Simulations can provide important insight into the context of EMC and EMI testing. Learn about best practices for simulating the shielding of static and dynamic electric and magnetic fields, including the use of nonlinear materials, thin layers, and the modeling of charge relaxation effects.

Break for Lunch

The quality of transformers is characterized by effects covering a wide range of physics: electromagnetic efficiency, electric and magnetic losses, stray fields, heating, and even noise emission. Discover how multiphysics simulation can help you predict the performance of transformers.

Invited Speaker

Application Development for a 3D Power Transformer Model for Winding Noise Simulation

Transformer noise has become an important topic in recent decades. As transformers are placed close to residential areas, calculation and measurement techniques of noise have become very important in the transformer industry.

In transformers, three main noise sources can be distinguished: windings, cores, and cooling equipment (fans). Core vibrations are caused by rated voltage (magnetic flux) that causes the magnetostriction effect, while windings vibrate due to the Lorentz force on winding conductors where current is applied. During transformer operation, core and winding vibrations spread to the transformer tank via supporting structures as structure-borne vibrations and via transformer oil as pressure fluctuations. Vibrations of transformer tanks radiate the noise into surroundings, where finally noise is measured. Such a sequence of physical events shows how complex the noise problem is.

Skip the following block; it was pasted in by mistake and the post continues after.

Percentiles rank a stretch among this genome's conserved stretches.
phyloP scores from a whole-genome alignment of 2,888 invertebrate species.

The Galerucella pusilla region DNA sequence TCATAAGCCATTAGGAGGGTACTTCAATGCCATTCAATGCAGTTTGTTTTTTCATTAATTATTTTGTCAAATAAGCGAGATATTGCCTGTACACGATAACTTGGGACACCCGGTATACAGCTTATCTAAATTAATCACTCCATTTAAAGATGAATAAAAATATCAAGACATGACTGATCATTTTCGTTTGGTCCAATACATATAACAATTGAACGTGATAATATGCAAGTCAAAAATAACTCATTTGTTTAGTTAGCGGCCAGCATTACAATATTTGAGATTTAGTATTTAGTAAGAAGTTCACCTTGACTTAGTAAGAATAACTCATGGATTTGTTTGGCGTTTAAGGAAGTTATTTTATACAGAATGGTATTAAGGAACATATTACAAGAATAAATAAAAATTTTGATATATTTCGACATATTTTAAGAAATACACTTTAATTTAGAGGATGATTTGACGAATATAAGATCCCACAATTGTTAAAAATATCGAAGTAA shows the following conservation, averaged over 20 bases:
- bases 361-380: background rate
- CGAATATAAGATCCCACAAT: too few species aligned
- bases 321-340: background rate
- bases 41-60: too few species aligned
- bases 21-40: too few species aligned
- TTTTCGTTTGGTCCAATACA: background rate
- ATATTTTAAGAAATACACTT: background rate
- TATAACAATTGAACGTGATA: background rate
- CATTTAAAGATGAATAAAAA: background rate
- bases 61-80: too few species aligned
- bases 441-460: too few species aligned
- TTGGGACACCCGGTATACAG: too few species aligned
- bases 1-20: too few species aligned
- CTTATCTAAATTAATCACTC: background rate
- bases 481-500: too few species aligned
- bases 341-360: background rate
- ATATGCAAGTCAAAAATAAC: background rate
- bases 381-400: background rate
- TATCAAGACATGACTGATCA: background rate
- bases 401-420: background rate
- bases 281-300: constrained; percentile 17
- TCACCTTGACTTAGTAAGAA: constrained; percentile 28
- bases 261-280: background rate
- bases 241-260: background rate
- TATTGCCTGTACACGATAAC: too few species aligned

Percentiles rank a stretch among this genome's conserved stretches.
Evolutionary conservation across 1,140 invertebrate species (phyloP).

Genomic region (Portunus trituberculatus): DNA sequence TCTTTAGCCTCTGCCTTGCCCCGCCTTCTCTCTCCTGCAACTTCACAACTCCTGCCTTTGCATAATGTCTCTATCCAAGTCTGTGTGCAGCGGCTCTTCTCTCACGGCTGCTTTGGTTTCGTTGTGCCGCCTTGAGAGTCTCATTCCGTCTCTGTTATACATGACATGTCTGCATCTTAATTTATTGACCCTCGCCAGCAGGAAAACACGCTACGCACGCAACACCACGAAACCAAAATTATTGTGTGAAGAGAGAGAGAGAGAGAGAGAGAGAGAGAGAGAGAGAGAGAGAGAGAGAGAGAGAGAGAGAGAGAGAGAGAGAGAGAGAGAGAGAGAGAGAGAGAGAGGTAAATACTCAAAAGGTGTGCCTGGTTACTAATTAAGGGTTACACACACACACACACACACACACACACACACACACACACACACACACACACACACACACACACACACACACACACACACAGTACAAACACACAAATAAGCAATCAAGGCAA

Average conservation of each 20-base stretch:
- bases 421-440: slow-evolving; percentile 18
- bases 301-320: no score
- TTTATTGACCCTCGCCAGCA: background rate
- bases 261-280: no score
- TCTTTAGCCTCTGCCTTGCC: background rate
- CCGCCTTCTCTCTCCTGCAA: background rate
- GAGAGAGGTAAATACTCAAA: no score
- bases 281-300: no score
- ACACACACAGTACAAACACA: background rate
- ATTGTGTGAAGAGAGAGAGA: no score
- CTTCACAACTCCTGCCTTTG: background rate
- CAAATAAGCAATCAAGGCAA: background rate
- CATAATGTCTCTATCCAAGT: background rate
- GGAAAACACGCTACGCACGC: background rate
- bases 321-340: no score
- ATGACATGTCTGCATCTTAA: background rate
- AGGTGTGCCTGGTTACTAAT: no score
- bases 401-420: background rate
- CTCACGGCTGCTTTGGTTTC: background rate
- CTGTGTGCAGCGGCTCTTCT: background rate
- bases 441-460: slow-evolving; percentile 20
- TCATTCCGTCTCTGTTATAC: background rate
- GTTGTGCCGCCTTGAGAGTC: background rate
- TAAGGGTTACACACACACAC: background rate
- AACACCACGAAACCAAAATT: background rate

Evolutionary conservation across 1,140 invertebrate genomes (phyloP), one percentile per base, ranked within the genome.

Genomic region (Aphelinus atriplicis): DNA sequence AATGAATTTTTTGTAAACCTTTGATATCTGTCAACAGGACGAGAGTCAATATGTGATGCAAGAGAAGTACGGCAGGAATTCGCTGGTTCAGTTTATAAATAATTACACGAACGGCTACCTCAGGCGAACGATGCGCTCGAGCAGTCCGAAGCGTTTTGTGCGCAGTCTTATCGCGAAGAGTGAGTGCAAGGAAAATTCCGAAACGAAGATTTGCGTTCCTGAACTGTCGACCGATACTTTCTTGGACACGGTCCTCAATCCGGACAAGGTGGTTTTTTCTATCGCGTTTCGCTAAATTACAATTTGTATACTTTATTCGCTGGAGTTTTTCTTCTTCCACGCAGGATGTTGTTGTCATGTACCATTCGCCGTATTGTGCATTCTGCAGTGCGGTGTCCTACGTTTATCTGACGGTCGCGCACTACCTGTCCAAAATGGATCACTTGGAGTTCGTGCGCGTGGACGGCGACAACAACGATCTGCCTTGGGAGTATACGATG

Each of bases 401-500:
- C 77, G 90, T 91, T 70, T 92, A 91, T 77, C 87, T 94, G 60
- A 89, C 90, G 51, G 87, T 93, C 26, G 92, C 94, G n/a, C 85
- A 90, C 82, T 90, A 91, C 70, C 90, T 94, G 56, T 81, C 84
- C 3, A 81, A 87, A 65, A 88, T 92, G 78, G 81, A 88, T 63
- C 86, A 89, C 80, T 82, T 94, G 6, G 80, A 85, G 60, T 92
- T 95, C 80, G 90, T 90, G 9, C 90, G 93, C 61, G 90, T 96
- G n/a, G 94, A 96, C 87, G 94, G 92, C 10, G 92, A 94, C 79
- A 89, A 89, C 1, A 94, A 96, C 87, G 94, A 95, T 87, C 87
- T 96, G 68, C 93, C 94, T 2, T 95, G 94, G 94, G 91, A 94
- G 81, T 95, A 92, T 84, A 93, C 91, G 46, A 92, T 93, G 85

For fast and efficient evaluation of load (winding) noise, an application using the COMSOL® software has been created. The most important electrical and mechanical parameters are available for the input. The developed application generates the 3D geometry and the mesh. Finally, simulation can be done with three different physics in one study: electromagnetic fields, structural vibrations, and acoustics. By a simple change of the chosen input parameter, a quick analysis on the sound pressure value can be done.

Coffee Break

The basic requirement for the design of electrical machines like motors, generators, and brakes is a fundamental understanding of EM forces and torque. In this session, we compare several methods of calculation regarding their accuracy and suitability.